With 1,061,000 copies sold in a week and holding five Number One positions on the Billboard charts simultaneously, The Bodyguard's soundtrack is one of the fastest-selling albums and sports one of the fastest-selling singles in music-industry history. There's no point in speculating whether its success is based on its quality; what we have here is a case of widespread crowd pleasability, which the record has in slabs.
If the facts are breathtaking, the single is inescapable. Whitney Houston's version of "I Will Always Love You" is hardly the unforgivable betrayal that Dolly Parton fans (she wrote the song) have claimed. In spite of her occasional poor judgment – when Houston errs, she does so on the side of excess – she treats the song respectfully, and it's a deserved mall hit. Houston's (and Bolton's and Carey's) sin is that she won't walk when she can cartwheel; pointless vocal gymnastics flaw all of her hits, and on The Bodyguard they run amok on the David Foster-produced snoozers "I Have Nothing" and "Run to You."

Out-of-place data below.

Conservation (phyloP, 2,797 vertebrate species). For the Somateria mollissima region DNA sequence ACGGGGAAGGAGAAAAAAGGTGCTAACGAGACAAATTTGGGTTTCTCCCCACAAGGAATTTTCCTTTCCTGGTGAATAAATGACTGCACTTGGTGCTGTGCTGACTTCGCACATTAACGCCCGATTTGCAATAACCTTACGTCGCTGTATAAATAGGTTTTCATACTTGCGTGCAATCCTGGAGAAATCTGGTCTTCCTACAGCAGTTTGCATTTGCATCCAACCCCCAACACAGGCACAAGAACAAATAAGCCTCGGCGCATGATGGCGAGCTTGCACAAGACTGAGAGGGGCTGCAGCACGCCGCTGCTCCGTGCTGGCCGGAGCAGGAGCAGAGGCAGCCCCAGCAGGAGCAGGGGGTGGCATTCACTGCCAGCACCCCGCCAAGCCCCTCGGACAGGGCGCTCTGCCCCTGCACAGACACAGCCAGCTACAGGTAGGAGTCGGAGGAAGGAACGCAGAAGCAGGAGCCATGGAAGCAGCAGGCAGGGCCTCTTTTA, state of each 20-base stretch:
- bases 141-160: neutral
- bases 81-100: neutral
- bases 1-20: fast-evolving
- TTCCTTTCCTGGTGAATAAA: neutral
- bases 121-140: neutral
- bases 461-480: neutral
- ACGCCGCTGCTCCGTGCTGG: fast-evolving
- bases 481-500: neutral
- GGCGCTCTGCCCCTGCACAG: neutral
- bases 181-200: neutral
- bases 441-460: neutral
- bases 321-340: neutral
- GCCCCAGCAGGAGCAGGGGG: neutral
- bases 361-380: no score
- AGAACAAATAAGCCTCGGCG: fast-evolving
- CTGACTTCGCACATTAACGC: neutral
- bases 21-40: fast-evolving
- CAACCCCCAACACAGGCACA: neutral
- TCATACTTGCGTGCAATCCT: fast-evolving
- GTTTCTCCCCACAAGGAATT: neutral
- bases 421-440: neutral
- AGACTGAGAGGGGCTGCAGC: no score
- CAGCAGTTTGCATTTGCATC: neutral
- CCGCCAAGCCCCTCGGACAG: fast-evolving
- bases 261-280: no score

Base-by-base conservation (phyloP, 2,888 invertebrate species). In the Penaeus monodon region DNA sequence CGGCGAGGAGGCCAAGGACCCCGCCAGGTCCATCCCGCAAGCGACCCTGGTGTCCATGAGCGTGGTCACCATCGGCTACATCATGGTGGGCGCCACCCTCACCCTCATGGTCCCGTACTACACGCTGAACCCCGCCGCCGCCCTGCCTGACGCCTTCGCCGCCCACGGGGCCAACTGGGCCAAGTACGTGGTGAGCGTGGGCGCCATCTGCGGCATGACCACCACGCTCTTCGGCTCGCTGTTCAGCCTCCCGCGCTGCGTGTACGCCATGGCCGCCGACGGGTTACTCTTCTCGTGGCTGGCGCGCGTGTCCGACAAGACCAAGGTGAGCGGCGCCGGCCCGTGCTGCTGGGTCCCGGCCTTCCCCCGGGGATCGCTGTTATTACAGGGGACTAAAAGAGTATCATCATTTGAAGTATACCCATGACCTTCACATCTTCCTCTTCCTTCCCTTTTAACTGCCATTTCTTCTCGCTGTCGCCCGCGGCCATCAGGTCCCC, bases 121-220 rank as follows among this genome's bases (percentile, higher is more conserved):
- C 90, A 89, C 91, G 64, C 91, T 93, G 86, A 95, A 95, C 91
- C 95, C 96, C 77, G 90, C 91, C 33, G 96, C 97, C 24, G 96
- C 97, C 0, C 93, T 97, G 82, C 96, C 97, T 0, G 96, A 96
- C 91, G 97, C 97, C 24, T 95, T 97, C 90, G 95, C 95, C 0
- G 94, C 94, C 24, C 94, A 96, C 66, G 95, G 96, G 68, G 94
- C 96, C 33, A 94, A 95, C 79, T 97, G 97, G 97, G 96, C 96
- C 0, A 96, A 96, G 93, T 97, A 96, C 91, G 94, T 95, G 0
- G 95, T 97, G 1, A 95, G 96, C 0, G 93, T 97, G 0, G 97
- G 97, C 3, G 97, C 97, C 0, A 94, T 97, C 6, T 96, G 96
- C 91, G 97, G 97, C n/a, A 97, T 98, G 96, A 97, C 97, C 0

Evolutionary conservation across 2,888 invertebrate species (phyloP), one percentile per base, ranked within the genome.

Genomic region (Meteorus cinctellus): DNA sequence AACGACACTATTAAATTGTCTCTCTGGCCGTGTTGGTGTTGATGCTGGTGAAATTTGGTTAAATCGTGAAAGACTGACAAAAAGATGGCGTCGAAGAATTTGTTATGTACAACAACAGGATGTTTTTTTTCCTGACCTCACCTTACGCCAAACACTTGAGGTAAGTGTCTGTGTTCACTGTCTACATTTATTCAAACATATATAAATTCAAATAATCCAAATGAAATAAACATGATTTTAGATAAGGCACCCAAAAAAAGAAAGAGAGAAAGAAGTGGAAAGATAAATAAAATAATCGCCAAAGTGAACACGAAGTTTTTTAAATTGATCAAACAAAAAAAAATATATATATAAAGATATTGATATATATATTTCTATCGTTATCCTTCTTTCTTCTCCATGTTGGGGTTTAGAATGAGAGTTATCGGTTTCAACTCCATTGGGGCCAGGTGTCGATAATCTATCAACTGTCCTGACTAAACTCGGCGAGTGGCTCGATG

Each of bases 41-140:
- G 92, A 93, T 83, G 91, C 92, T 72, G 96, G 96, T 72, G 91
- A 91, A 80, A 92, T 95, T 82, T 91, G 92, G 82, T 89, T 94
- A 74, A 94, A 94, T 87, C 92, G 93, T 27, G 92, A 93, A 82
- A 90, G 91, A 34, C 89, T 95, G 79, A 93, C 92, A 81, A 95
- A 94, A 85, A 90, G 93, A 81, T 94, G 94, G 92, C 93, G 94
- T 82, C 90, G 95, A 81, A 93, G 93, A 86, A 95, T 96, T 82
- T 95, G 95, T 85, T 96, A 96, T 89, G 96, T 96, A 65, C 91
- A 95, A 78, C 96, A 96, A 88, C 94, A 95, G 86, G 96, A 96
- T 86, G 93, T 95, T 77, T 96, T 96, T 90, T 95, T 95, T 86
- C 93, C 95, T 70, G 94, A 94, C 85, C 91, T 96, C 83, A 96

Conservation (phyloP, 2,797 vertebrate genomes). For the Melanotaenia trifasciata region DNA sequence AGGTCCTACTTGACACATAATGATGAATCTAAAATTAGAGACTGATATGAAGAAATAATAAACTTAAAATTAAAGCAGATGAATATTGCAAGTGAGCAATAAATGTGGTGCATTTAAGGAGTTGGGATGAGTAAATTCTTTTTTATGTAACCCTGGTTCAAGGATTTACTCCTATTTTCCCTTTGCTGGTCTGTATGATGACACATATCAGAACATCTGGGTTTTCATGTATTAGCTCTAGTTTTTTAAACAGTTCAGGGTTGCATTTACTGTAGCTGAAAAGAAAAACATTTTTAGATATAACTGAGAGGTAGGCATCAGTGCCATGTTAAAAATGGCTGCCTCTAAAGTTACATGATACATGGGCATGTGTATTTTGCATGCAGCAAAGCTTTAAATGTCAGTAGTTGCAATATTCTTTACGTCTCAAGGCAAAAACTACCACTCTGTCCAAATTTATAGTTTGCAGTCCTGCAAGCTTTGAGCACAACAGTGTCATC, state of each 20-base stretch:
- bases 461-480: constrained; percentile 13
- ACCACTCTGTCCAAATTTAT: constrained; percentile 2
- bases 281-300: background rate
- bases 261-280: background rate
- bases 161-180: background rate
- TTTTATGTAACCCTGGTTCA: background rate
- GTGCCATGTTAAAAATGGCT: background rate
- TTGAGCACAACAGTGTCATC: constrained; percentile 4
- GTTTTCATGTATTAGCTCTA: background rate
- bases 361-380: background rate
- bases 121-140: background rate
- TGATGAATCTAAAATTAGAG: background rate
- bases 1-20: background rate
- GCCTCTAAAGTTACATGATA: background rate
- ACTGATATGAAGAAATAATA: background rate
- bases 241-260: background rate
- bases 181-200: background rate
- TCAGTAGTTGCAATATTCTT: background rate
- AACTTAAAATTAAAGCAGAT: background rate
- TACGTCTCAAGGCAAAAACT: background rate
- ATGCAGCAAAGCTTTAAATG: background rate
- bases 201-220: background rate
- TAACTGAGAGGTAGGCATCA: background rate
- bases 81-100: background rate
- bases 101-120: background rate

But if her producers are onto the tumbling act, they can create first-rate R&B, as does Narada Michael Walden (with Clivilles and Cole) on the Ashford and Simpson boast "I'm Every Woman," with "vocal arrangement inspired by Chaka Khan," meaning Houston has fun with a song for once. On "Queen of the Night," L.A. and Babyface start out stomping and never stop, letting Houston belt riotously along until she drops or they do. (They do.) Elsewhere, there's competence and even triumph: Aaron Neville waxes gorgeous in his effortless way on "Even If My Heart Would Break," Curtis Stigers finds zero irony in "(What's So Funny 'Bout) Peace, Love and Understanding," and Lisa Stansfield holds up a sturdy vocal wall of Jericho on "Someday (I'm Coming Back)" which distracted production threatens to pull down. The Bodyguard is nothing more than pleasant, tasteful and urbane, but for a phenomenon, it's worthy of its numbers.